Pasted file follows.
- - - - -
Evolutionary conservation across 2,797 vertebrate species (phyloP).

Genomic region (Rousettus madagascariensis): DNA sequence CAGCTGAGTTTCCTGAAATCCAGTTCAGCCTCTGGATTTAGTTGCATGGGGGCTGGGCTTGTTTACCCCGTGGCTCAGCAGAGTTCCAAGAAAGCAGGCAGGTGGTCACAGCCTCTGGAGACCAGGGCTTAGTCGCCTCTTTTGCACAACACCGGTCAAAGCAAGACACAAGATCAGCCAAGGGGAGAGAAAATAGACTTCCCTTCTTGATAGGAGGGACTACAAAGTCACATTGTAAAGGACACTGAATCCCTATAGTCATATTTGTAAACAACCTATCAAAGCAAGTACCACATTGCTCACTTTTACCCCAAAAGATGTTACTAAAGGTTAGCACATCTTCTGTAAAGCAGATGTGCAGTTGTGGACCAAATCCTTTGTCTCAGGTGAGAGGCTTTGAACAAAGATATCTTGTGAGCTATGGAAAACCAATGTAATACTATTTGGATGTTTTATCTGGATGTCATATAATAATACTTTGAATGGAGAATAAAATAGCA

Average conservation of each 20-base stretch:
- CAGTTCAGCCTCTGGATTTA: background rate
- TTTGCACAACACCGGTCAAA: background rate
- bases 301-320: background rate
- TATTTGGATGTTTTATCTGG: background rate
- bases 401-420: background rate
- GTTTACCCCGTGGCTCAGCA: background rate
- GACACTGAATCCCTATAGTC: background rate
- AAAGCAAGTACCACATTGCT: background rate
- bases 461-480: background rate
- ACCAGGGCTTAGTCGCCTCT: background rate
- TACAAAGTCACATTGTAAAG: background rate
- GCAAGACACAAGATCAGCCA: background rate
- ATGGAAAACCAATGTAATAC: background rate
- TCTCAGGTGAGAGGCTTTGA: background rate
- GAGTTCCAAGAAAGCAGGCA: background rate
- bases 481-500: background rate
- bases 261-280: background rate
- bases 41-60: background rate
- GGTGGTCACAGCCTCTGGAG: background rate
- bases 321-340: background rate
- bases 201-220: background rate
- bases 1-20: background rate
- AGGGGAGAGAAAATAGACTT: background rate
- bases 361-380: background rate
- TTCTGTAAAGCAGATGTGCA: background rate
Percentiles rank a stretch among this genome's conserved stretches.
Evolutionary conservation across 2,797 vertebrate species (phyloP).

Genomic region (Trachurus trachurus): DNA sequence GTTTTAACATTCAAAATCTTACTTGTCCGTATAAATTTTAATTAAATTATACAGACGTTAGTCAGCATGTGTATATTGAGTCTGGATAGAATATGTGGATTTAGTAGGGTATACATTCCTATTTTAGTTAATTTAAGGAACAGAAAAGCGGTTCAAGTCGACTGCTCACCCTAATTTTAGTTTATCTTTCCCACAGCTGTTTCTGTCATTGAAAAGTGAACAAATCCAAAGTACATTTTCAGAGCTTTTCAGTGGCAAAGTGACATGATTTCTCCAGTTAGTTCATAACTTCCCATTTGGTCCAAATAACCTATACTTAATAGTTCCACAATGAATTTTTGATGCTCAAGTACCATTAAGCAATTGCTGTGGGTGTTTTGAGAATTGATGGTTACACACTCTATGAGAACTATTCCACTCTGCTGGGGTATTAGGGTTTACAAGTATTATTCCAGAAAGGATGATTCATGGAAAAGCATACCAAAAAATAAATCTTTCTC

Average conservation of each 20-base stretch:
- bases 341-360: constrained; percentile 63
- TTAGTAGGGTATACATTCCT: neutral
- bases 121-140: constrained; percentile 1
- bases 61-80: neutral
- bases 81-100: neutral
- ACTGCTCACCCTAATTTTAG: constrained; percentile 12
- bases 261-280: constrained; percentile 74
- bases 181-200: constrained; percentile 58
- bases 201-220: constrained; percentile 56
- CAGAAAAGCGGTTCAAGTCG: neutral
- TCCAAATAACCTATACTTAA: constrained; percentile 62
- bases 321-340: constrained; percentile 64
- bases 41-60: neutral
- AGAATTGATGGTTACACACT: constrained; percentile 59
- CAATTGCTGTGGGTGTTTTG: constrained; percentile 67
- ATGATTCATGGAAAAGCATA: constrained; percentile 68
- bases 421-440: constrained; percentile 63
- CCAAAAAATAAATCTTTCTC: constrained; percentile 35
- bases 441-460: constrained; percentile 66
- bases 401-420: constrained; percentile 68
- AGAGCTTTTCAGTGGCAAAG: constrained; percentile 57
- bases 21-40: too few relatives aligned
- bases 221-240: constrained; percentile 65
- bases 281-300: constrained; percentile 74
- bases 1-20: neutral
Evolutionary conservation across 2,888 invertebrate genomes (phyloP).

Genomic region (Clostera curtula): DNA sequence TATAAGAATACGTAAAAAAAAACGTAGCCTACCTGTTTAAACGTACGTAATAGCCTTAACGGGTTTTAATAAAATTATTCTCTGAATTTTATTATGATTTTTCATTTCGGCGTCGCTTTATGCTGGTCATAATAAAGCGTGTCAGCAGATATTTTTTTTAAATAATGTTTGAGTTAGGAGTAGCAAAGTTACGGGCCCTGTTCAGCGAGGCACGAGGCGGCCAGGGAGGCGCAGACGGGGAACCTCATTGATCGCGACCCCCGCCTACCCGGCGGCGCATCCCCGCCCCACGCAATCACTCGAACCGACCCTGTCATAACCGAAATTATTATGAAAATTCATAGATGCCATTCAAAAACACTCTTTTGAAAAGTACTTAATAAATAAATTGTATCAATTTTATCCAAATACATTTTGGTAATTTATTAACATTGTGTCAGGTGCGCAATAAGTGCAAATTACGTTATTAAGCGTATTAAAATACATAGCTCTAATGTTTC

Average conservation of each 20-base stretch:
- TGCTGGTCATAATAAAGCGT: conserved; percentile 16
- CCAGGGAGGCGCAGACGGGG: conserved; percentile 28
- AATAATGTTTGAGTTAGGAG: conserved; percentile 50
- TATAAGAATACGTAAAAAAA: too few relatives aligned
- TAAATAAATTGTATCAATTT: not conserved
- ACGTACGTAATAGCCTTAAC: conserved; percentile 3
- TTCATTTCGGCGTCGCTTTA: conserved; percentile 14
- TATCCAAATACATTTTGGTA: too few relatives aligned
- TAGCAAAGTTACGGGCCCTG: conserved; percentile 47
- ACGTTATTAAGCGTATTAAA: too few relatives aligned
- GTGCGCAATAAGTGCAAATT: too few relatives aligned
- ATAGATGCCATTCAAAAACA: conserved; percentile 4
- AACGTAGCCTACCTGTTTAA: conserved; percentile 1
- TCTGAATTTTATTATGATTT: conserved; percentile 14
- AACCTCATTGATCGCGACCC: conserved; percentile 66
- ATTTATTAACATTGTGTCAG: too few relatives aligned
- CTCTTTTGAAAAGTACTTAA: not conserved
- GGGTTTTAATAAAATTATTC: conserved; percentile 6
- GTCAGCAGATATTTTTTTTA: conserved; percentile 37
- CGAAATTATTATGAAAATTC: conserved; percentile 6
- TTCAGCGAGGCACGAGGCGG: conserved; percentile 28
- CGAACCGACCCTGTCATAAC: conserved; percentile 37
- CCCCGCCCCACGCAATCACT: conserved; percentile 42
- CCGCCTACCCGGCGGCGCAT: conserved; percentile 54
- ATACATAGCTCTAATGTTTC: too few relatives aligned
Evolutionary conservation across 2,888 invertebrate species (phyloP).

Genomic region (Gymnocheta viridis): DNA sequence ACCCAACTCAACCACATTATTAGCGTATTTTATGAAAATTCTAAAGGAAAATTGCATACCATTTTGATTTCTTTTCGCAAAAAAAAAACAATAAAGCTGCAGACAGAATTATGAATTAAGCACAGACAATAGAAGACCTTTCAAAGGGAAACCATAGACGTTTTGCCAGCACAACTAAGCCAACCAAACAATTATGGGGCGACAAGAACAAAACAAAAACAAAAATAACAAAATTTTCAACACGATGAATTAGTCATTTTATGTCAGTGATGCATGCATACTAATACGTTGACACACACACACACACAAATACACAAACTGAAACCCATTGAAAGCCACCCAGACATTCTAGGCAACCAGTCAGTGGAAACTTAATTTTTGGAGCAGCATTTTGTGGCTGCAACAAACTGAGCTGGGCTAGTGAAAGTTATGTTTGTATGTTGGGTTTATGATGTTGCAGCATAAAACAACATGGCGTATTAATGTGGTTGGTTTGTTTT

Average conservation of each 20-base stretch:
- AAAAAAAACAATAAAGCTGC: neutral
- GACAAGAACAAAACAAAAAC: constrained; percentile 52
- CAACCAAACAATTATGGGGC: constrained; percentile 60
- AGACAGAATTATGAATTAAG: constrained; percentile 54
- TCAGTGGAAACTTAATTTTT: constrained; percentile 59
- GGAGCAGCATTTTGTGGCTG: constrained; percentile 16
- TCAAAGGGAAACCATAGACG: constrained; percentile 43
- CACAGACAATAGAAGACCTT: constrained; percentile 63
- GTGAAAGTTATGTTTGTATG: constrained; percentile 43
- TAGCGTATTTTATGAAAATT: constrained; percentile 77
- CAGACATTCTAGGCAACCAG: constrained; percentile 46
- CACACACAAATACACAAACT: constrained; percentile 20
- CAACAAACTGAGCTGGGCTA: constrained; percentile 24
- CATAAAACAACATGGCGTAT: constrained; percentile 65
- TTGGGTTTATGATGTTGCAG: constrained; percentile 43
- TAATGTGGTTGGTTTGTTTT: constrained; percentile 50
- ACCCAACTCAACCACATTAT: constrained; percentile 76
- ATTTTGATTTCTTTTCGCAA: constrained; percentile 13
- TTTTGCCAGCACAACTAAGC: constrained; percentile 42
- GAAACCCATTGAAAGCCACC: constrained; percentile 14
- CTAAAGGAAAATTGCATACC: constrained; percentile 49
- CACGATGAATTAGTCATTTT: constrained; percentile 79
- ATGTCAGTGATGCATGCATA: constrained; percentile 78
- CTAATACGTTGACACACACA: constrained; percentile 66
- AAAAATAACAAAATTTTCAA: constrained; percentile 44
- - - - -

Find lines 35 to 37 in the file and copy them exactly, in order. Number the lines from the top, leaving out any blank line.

- bases 121-140: constrained; percentile 1
- bases 61-80: neutral
- bases 81-100: neutral